I was very fortunate to have a Q & A session with Humphrey Hawksley. Humphrey is a journalist and foreign correspondent for the BBC and a best-selling author of international political thrillers with emphasis on the Far East. Links for him appear below.
Humphrey: Hard Place runs with the international drugs trade from Afghanistan to the Caribbean. It involves high finance and organised crime. To what extent are you writing what you know?
Douglas: I was fortunate to be tipped off to an amazing true story about drugs from Afghanistan. Whilst not wishing to turn my information into a true story or even directly to fictionalise it, the truth provided the inspiration that enabled me to research the gaps in my knowledge. I have not been to Afghanistan but have been to the locations in the UK, Spain and am very familiar with the Bahamas and Washington DC. I have also, (in my professional role, I hasten to add), been inside quite a number of police stations including Scotland Yard. I am also familiar with the work of international financial centres like Gibraltar, the Isle of Man and Jersey so that, all told, with support from senior police officers, I was pretty well equipped to write this.
Humphrey: Why did you choose this backdrop and the locations?
Douglas: My readers expect me to sweep them away to international locations. I like to write about places I know and, like you, I am widely travelled.. Only one of my books has been set entirely in the UK. Typically the action crosses borders all the time. I enjoy recreating local colour on the printed page and having been tipped off about a major international drugs bust, it really lent itself to the type of book I like to write. .Additionally, the real crime involved shipping about which I have written two previous books.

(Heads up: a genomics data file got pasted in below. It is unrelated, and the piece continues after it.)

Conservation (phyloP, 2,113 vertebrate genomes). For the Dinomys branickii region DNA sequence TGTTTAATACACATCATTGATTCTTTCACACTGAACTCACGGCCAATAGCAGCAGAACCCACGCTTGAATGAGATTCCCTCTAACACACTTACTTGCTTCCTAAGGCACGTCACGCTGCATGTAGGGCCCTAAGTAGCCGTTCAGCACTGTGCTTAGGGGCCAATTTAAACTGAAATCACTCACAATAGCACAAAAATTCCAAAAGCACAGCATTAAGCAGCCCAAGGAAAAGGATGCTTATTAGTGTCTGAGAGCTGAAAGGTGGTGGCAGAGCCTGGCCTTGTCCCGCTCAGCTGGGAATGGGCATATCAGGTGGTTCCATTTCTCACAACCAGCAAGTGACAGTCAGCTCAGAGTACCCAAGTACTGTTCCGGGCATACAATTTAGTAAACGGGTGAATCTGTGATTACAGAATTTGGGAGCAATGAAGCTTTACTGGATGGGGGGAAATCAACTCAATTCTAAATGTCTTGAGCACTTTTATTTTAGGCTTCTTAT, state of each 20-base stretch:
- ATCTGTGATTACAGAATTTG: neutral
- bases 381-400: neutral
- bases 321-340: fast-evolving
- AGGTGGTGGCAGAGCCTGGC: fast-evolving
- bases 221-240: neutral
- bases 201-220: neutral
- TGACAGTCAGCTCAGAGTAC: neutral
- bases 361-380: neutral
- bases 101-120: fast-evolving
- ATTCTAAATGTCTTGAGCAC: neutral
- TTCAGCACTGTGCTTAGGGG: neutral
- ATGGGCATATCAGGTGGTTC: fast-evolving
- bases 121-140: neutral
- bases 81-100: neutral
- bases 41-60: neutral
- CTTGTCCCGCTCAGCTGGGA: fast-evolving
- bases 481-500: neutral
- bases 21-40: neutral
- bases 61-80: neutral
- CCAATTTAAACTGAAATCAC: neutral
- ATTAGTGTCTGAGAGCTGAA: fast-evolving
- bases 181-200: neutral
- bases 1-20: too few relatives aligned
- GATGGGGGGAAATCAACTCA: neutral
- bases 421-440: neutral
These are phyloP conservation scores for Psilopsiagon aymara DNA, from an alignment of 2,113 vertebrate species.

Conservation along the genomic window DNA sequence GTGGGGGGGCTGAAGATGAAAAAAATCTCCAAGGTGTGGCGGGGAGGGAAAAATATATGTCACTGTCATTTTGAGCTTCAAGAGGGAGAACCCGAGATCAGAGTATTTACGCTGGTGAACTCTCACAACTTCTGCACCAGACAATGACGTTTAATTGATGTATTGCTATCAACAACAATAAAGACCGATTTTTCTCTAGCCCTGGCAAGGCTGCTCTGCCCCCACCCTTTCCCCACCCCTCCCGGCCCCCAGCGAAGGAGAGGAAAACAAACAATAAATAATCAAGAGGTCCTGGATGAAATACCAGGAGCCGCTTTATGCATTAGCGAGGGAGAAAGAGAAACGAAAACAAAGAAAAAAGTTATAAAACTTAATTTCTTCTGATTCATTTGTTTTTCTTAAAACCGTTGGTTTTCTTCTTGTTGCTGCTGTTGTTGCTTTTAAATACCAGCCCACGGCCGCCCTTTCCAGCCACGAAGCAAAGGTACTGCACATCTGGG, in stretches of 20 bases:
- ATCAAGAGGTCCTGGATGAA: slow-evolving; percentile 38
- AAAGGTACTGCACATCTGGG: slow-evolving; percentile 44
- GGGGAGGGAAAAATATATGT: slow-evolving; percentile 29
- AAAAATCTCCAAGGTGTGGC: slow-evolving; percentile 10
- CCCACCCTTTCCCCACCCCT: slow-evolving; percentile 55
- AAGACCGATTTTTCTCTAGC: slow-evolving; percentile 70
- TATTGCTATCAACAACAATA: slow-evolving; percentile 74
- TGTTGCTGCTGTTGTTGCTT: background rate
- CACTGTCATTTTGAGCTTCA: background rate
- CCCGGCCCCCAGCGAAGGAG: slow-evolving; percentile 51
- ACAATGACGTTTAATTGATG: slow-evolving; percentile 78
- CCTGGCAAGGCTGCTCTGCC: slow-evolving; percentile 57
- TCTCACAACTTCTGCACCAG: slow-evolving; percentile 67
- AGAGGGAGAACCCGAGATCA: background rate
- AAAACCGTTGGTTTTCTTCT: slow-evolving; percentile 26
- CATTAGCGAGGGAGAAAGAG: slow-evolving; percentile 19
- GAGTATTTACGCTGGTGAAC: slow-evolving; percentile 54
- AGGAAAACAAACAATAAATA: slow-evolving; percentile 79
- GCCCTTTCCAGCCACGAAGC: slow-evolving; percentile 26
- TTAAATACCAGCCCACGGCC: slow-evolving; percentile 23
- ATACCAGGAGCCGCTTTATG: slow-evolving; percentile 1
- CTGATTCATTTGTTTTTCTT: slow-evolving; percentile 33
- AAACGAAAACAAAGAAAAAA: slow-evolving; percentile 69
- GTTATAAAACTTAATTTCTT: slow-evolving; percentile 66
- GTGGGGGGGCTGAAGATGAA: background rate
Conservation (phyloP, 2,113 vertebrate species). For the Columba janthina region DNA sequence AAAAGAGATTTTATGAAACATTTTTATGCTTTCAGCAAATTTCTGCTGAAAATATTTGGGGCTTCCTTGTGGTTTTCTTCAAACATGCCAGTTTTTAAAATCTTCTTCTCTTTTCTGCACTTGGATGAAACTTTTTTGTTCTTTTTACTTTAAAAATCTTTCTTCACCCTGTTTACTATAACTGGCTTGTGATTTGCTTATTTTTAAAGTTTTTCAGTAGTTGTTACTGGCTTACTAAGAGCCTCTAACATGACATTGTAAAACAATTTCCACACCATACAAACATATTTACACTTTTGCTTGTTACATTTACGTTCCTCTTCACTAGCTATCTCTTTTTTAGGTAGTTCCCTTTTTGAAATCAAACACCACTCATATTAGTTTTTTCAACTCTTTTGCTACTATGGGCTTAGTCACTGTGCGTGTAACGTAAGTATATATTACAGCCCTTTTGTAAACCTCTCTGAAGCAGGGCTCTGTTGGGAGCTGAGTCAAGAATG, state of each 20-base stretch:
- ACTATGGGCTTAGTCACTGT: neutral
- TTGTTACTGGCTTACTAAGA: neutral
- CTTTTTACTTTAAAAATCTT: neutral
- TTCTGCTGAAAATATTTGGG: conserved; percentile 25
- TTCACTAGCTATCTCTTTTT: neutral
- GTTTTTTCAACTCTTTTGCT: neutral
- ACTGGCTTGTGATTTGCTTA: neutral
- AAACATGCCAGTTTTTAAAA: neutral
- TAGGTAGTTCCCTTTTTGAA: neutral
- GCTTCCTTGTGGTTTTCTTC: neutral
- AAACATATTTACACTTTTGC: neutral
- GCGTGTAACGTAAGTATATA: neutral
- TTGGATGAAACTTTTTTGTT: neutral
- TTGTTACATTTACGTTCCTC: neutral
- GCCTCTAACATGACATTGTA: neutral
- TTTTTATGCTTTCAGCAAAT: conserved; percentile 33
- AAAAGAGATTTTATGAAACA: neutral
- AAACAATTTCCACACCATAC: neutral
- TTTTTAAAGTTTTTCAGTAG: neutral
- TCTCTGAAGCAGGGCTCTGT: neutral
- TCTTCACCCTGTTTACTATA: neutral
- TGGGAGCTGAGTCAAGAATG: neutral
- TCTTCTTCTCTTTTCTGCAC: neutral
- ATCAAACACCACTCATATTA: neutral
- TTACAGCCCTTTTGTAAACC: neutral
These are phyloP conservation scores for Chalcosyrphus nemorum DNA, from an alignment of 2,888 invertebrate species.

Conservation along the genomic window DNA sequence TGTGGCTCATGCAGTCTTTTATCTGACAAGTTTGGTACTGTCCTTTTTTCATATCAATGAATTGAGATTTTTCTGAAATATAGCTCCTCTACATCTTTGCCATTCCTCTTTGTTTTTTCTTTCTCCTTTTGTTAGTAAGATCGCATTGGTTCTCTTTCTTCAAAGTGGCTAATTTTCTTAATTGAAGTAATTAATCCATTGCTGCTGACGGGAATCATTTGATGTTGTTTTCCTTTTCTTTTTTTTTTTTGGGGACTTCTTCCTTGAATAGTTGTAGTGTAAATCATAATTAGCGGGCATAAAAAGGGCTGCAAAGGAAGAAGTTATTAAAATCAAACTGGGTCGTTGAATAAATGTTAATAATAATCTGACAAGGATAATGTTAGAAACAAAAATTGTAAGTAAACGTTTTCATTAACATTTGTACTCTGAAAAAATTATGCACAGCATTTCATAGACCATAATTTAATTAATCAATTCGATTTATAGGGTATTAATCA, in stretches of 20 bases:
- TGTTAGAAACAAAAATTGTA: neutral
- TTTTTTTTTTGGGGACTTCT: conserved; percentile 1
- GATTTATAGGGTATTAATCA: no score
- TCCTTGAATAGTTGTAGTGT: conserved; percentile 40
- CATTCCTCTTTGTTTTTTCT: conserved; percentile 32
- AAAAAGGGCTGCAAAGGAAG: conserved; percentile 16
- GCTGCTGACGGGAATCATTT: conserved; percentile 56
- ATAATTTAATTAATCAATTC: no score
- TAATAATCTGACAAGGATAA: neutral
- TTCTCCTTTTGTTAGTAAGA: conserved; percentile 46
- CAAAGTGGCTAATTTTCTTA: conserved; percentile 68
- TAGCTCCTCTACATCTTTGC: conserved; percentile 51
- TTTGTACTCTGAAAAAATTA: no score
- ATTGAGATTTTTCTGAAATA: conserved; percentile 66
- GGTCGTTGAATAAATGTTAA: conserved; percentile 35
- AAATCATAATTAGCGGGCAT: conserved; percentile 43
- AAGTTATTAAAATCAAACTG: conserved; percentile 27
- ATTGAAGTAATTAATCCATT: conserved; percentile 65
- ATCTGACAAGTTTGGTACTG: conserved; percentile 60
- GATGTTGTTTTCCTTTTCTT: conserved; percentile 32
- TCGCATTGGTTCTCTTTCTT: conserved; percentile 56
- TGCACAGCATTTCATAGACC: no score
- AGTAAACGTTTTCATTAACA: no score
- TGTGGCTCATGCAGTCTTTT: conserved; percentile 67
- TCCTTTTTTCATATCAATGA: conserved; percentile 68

Hard Place is being published in June 2015 to fit in with my July appearance at Thrillerfest Thrillerfest.com in New York where I first met you back in 2007. This my first book involving a London detective although my central characters have always had the authority or status to ask questions – a pivotal aspect of my work.
Humphrey: Do you think thriller readers prefer topics that are grabbed from the headlines or those that give them an escape from the headlines and why?
Douglas: A reviewer of one of my previous books wrote: “He makes us think but entertains us.” I took that as meaning that I was striking a happy balance between writing escapism and yet with a foot in reality. It is difficult to generalise about the vast reading public. Some people like to read about a place with which they are familiar but others will want to be transported to places they could only dream of visiting.
Hard Place was inspired by a headline-grabbing story. Having had significant background input from detectives, I hope also that I’ve been able to capture the atmosphere at the heart of an intense police investigation.. If my books entertain yet provide a mind-broadening escape from readers’ daily routines, that’s great by me!
Terror at Sea is also being published in June 2015. This is True Crime involving insight into audacious crimes at sea. Most readers will be shocked to read by what happens at sea – murders, piracy, frauds that never make the headlines. The book covering around a dozen major sea and shipping crimes – ranging from the Salem scuttling (often called the maritime crime of the century) to the tragic sinking of the ferry Estonia with nearly 900 lives lost (a sinking that I argue may have been mass murder). True Crime is a valuable market for millions of readers who want their eyes opened by the disturbing and audacious details behind the headlines. I am an avid fan of Lee Child www.leechild.com with his character Jack Reacher. His hugely successful thrillers are grounded in reality and yet they are also larger-than-life in the action where Jack Reacher, like James Bond, seems to be able to achieve almost anything – an escape from reality!
Humphrey: You have named your lead character ‘Ratso’. How did you come to this decision and how important are unusual names for thriller characters.